Thursday, February 26, 2015

Compassion: What It's Not

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To piggyback off my last post about creating a culture of charity in our schools by teaching compassion and respect for our fellow man, perhaps we need to consider if and how compassion can be taught.

Sometimes the best way to comprehend a term or idea is to identify what is it not.  I find myself doing this all the time in ESL class.  As I teach my English learners new words and phrases, I also illustrate and explain the antonyms so that they gain a richer understanding and learn them in context. Just like a rubric describes the expectations of a final product, it also clearly illustrates the levels of quality from excellent to poor so we understand what it is and what it isn't. Back when I was a business education teacher, I gave both good and bad examples of a finished project, so students were clear on what they should avoid doing. It also saved me from having to explain to a young person that what they thought was really cool was actually, well, tacky.

So what is compassion not? According to the antonym that best helps define compassion is "indifference".Just as I teach definitions by providing synonyms and antonyms, I think we need to learn what we need not to do, in order to be compassionate human beings.  It's pretty clear that animosity, ill will, cruelty, meanness and hatred are all polar opposites of compassion, but one might perceive indifference as rather neutral.  That one word has made me rethink compassion altogether.  I consider myself a pretty loving and caring person, but there are so many times when I have turned a blind eye and/or a deaf ear to someone in need because I'm busy fulfilling my essential duties. How often have I missed an opportunity to stop and lend a listening ear to someone who's having a miserable day simply because I'm focused on my planned activities or just don't think I have the time.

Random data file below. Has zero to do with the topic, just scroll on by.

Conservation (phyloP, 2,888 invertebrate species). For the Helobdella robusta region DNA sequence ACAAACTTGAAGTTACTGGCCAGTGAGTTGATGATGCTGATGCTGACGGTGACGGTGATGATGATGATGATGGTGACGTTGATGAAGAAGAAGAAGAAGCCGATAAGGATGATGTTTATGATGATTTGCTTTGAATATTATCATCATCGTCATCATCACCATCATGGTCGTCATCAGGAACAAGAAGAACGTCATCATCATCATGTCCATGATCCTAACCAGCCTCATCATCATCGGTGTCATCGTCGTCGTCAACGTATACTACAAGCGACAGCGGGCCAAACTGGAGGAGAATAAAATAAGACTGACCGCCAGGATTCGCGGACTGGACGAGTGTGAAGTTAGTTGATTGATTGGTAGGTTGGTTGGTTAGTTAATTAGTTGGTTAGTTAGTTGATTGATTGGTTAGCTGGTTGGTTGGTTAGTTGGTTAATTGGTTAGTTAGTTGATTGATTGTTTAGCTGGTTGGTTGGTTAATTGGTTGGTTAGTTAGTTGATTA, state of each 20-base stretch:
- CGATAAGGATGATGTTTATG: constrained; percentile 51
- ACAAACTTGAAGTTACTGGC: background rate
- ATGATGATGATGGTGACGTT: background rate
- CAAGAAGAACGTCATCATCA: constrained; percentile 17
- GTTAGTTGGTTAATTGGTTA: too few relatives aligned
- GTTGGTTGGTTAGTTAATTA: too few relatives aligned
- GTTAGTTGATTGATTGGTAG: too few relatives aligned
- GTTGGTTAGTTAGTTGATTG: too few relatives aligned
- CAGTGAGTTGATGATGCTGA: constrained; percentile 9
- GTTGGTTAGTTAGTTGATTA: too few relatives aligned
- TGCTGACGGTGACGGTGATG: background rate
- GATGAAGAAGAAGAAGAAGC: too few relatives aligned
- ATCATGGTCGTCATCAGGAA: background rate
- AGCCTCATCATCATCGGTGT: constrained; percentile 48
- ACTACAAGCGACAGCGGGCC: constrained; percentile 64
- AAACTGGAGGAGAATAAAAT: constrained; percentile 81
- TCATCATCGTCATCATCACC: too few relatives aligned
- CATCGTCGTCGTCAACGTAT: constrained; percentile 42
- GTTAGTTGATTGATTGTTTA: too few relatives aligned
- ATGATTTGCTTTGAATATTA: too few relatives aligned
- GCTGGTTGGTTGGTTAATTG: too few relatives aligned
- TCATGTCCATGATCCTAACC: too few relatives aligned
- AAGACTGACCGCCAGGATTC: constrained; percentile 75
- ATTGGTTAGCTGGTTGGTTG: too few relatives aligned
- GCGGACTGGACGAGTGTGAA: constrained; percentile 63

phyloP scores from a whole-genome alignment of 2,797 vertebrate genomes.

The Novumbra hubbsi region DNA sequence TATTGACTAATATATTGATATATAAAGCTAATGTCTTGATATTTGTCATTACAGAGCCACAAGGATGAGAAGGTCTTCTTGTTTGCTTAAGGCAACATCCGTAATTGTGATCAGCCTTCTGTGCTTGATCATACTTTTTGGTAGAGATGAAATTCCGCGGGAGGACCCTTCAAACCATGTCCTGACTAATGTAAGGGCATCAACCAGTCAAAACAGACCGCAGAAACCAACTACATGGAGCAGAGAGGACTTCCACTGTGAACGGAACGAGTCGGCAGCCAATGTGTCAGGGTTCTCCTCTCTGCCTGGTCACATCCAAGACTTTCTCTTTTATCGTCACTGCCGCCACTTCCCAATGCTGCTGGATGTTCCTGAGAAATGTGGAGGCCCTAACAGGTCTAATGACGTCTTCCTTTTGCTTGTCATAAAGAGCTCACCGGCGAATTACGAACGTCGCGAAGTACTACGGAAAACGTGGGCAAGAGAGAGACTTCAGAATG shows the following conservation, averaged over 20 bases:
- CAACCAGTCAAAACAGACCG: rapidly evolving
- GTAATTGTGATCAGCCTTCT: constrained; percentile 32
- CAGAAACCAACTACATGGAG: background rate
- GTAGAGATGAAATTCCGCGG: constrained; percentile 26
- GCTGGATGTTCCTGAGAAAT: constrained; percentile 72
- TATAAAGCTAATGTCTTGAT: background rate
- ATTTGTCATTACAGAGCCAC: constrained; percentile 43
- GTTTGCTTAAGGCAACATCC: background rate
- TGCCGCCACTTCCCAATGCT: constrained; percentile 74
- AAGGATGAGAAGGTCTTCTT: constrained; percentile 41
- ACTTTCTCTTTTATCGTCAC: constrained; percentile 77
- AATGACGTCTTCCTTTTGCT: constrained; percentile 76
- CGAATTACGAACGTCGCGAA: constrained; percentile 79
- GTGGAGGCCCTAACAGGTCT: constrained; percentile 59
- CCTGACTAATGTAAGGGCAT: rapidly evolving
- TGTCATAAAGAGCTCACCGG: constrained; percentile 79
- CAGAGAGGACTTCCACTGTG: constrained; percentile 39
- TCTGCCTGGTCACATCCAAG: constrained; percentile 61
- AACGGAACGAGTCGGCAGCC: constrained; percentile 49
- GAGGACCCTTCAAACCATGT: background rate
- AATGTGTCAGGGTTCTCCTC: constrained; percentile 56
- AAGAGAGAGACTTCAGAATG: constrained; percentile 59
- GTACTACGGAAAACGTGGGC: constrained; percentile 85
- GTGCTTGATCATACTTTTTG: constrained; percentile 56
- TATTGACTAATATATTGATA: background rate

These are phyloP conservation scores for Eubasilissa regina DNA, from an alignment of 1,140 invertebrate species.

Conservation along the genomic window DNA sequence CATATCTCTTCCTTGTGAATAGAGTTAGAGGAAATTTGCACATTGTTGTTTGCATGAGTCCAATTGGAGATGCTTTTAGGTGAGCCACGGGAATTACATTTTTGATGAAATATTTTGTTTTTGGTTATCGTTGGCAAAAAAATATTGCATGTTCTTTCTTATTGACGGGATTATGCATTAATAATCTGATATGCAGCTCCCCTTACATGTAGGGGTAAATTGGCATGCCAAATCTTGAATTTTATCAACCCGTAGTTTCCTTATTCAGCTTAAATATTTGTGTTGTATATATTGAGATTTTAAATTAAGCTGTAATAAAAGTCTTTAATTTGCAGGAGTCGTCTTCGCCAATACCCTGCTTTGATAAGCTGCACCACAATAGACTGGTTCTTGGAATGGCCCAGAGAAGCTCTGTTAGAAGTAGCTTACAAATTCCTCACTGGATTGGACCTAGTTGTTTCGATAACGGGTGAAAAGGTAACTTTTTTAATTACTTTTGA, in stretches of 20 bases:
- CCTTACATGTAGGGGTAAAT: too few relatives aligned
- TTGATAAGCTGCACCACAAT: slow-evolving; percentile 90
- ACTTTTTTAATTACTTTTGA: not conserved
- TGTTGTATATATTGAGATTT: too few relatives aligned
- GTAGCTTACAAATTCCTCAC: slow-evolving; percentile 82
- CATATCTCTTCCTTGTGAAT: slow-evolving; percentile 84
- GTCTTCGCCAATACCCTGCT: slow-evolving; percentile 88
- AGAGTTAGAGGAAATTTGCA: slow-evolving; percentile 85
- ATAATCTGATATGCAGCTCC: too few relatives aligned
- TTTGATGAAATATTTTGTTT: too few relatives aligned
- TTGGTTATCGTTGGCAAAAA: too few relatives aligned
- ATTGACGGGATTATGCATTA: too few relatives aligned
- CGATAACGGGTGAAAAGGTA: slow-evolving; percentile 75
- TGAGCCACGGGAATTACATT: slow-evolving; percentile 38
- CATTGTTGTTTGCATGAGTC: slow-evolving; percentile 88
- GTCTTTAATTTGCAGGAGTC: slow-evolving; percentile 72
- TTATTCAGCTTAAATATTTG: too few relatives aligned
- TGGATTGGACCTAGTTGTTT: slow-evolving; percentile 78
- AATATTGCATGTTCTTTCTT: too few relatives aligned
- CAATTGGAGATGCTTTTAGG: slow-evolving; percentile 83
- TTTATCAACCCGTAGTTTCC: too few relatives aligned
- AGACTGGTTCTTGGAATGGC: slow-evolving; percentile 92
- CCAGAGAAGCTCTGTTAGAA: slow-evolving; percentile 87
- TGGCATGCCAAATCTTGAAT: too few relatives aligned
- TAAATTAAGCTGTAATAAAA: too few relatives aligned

So, can compassion be taught? Well, I think so, but what we must learn is what it is not. We can't be compassionate if we are disconnected and disengaged from our surroundings. By teaching our young people (and ourselves) to slow down and not be indifferent, we are teaching compassion and it is then that we will make a difference in our world.


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